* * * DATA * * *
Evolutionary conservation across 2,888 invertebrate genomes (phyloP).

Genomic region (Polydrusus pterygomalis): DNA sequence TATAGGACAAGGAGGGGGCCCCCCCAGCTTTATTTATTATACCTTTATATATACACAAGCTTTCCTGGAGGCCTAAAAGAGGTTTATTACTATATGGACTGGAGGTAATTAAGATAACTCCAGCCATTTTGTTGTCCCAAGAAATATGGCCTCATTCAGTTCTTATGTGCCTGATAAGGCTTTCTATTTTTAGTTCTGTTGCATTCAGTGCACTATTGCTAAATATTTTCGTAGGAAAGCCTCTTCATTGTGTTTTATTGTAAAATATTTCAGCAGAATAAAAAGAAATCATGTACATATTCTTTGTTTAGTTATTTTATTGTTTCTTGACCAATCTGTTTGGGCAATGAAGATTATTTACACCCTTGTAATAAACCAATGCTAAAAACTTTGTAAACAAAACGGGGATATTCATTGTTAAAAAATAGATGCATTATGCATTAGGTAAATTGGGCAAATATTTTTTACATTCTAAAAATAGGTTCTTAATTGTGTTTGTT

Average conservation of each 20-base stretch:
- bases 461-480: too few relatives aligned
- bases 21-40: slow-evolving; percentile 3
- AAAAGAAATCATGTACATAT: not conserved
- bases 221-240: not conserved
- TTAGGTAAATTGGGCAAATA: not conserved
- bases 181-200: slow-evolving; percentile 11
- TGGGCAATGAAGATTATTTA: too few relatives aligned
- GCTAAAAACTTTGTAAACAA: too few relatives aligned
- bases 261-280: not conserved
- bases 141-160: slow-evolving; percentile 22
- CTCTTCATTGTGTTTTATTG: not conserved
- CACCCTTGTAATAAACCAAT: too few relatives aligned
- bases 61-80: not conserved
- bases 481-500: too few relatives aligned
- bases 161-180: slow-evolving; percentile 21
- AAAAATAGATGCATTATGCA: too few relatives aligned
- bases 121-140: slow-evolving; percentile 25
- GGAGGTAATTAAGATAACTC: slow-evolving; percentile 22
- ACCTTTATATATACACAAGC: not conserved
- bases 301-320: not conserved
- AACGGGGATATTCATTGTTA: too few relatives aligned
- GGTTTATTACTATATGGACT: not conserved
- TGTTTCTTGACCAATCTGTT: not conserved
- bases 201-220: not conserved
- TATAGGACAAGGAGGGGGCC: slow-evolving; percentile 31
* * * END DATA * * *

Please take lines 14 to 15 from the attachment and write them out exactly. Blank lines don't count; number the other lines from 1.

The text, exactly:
- CTCTTCATTGTGTTTTATTG: not conserved
- CACCCTTGTAATAAACCAAT: too few relatives aligned